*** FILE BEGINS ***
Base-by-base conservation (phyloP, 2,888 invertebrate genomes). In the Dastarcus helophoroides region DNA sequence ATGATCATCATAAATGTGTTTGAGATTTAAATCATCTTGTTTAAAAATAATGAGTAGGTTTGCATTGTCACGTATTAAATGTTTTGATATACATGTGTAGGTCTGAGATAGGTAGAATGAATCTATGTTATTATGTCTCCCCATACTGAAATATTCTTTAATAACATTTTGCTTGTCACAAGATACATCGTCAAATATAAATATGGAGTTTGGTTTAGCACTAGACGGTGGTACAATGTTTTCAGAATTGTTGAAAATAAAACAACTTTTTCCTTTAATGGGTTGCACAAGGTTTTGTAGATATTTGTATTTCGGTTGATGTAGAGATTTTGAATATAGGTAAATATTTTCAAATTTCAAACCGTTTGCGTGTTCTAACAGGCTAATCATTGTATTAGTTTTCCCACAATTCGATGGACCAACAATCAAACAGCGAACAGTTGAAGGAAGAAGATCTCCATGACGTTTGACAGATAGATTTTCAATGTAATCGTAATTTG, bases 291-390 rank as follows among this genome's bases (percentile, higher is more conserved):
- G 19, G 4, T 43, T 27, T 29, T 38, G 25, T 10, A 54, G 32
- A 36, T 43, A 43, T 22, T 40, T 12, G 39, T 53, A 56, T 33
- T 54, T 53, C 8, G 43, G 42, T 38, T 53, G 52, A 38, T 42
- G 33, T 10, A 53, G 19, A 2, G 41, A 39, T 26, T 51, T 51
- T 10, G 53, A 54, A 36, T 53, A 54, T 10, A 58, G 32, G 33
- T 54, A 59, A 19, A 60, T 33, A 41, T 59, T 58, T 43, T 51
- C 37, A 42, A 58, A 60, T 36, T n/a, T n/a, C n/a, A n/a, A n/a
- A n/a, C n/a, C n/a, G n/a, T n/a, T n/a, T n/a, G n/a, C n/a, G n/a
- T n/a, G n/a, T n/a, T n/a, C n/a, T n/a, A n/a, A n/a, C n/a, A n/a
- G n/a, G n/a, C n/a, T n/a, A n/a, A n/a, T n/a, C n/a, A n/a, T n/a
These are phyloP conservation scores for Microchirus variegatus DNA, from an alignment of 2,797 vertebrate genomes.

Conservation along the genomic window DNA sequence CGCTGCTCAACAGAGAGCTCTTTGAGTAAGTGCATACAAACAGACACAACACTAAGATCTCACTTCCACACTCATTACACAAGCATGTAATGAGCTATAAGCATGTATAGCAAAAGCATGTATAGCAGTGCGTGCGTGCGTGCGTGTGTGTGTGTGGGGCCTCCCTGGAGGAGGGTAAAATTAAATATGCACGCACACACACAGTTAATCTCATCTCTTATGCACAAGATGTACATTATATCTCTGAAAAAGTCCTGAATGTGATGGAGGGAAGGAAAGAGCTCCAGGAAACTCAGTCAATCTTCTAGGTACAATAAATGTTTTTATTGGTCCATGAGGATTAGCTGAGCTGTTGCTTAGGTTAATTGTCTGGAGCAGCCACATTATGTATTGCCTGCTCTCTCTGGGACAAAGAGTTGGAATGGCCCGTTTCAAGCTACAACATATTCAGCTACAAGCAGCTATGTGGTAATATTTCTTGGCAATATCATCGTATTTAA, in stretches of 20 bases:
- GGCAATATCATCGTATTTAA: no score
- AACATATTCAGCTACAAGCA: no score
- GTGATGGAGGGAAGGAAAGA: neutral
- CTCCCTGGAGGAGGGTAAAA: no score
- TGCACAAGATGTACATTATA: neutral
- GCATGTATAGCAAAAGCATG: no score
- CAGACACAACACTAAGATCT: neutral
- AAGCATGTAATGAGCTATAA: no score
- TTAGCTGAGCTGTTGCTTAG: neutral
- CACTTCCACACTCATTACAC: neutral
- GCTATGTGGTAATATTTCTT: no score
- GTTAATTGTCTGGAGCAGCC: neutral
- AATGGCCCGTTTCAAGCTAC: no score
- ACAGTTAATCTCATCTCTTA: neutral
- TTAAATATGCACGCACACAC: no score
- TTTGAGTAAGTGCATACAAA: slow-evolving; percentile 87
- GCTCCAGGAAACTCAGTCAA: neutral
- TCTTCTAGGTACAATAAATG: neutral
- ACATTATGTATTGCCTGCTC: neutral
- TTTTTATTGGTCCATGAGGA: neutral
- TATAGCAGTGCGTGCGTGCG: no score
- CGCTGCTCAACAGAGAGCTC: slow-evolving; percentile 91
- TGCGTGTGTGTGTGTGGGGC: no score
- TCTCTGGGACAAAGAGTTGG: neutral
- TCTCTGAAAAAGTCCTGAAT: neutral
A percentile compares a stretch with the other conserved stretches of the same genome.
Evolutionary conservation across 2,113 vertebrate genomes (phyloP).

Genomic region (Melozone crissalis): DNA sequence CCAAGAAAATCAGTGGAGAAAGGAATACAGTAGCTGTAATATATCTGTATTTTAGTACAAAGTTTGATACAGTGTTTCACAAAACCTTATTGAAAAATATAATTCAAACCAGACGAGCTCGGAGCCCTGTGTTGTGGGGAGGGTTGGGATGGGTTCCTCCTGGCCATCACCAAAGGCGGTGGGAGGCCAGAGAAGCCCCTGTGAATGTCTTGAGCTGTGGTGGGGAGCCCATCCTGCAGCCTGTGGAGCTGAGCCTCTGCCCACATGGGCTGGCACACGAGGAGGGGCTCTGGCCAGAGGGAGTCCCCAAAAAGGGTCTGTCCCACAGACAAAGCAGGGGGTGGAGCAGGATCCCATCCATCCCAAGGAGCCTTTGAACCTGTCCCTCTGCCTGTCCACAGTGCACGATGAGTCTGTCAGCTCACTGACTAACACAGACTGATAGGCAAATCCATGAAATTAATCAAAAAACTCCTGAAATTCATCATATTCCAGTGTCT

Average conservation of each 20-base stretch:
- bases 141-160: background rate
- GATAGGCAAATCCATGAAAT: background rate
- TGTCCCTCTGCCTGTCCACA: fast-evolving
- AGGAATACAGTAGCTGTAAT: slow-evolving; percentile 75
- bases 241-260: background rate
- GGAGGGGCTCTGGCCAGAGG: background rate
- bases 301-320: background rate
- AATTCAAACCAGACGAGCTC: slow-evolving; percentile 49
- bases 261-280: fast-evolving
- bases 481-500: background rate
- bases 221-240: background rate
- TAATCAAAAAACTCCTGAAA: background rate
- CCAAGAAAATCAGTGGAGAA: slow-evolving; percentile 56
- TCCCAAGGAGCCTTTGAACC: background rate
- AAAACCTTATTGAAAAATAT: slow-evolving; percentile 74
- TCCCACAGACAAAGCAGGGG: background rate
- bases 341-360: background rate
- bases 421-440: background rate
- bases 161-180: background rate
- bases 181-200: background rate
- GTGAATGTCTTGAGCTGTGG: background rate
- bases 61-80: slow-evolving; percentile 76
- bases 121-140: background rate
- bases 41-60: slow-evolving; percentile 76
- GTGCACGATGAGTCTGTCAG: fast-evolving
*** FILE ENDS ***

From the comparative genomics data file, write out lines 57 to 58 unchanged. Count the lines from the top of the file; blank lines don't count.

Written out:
- AAAACCTTATTGAAAAATAT: slow-evolving; percentile 74
- TCCCACAGACAAAGCAGGGG: background rate